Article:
Ah, the cream tea, staple food for holidaymakers in the English countryside for generations. This classic afternoon treat has never gone out of fashion and is a good barometer of a venue.
Is the tea in a pot with ‘all the trimmings’? Fresh milk? Clotted cream? A generous dollop of jam? And yes, it’s probably a West Country thing, but there are definitely two divergent schools of thought about whether or not to have butter on it. So to guide you to the best, Matt and Cat offer their quick guide to the essential Isle of Wight cream tea destinations this summer. There are links to the full reviews, and of course you can add your own favourites below!
Ask a random Islander where their top spot for cream tea is, and you stand a good chance of hearing about the delightful Warren Farm, Totland. Right up near the Needles, this old-fashioned farm shop and tearoom has stunning views and great tea. Nowhere else in the developed world would you be served food from a hatch on a willow-pattern plate with a doily and the daintiest butter knives. Piled high with flavoursome jam and cream the scones were so vast and fluffy that when Matt and Cat visited, Cat, queen of the cream tea, could not finish her second one and Matt had to do his duty. EDIT March 2016: Warren Farm Cream Teas is now closed (although the farm shop is still very much open)
One of Matt and Cat’s particular favourites is the Smuggler’s Haven, Bonchurch. This location looks unpromising, set as it is in a shady spot next to the main road, but its south face receives plenty of afternoon sun. From the terrace is one of the finest views over the English Channel (see bottom picture). Down the slope is the extraordinary and wildly undulating landscape of The Landslip. The café is in the traditional style, and its little tables, lino floor and old-fashioned tea urn are all very smart and clean. It even sells a few souvenirs, and, like much of Ventnor, is pleasantly reminiscent of a bygone age of tourism.
A long-standing tourist attraction, Chessell Pottery, near Calbourne, also has its own Courtyard Café which comes in for an honourable mention. The Pottery is sometimes viewed a bit warily by locals – perhaps they think it’s more suited for visitors. If so, they’d be wrong. Any such preconceptions were rapidly dispelled when Matt and Cat strolled into the pleasant courtyard of the barns one afternoon, which appeared to be a delightful location for anyone looking for a light snack en route around the Island. In the sizeable café Matt and Cat swiftly ordered the standard cream tea for two, found a corner table and settled down. The cream tea had two large home-made scones each, two separate pots of Fairtrade tea and plenty of milk. Some of the crockery, predictably enough, was of local origin. In fact, the whole establishment had a commendable emphasis on Isle of Wight information and produce. It’s a good spot to take a family, with plenty of room.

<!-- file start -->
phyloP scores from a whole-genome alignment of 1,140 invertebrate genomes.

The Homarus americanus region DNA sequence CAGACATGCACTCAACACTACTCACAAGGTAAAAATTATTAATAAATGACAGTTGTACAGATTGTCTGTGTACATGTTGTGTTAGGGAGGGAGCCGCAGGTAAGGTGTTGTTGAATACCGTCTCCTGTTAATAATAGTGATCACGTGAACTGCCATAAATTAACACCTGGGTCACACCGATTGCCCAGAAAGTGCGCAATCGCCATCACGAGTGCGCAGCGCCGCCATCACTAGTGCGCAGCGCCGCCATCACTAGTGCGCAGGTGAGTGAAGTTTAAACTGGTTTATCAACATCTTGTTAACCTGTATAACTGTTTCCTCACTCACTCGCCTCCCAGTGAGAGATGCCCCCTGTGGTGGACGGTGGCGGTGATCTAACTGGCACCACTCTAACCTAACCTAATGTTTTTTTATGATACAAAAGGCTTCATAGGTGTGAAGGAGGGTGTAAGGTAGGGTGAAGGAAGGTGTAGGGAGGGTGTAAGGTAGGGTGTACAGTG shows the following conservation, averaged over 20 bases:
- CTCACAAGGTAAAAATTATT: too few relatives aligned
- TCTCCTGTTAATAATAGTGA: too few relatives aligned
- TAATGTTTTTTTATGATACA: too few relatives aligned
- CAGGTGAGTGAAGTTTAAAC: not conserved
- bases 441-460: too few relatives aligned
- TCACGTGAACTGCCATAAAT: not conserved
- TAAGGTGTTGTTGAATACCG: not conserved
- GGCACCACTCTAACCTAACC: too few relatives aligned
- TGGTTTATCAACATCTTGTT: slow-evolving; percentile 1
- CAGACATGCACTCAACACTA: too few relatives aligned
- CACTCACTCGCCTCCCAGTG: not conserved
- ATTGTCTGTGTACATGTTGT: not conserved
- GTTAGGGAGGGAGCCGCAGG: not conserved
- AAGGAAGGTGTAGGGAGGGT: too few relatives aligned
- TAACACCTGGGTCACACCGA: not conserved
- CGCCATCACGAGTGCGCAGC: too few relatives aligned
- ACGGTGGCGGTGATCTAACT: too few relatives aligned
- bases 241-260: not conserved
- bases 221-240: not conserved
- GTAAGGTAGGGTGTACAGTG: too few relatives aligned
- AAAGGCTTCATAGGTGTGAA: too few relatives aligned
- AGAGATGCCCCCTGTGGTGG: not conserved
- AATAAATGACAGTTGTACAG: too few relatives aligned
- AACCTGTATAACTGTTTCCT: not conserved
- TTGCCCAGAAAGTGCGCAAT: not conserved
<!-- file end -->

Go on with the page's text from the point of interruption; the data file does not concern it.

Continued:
Dimbola Lodge, in Freshwater Bay is not only a photographic museum but also a delightful tea shop. You can guess for which purpose Matt and Cat visited it. The tea room is set in the front room of the imposing Victorian house and has views over the surrounding countryside and undulating coastline. The views are slightly interrupted by the plants in the well-stocked garden and all sorts of authentic Victorian impedimenta in the tea room, including old cameras, a leather sofa, busts of famous people, and even a grand piano. The scones were not too bad, with good rations of cream and jam. This atmospheric location provides a unique experience, and what’s more, patrons can be comforted by the knowledge that their money is going to support a small charity with impeccable cultural credentials.
Finally, no survey of cream teas would be complete without reference to The Royal Hotel, Ventnor which, whilst far from being a tea shop, still serves up a very grand Afternoon Tea in its luxurious conservatory. Long a retreat for the genteel of Ventnor and beyond, the Royal takes afternoon tea seriously. Guests can linger over tiny but exquisite sandwiches, a vast supply of extraordinary fresh cakes, sweets and pastries that won’t fail to delight and as much tea as they can drink. It’s not cheap, mind you, but if you fancy a cream tea to remember, this one will not disappoint.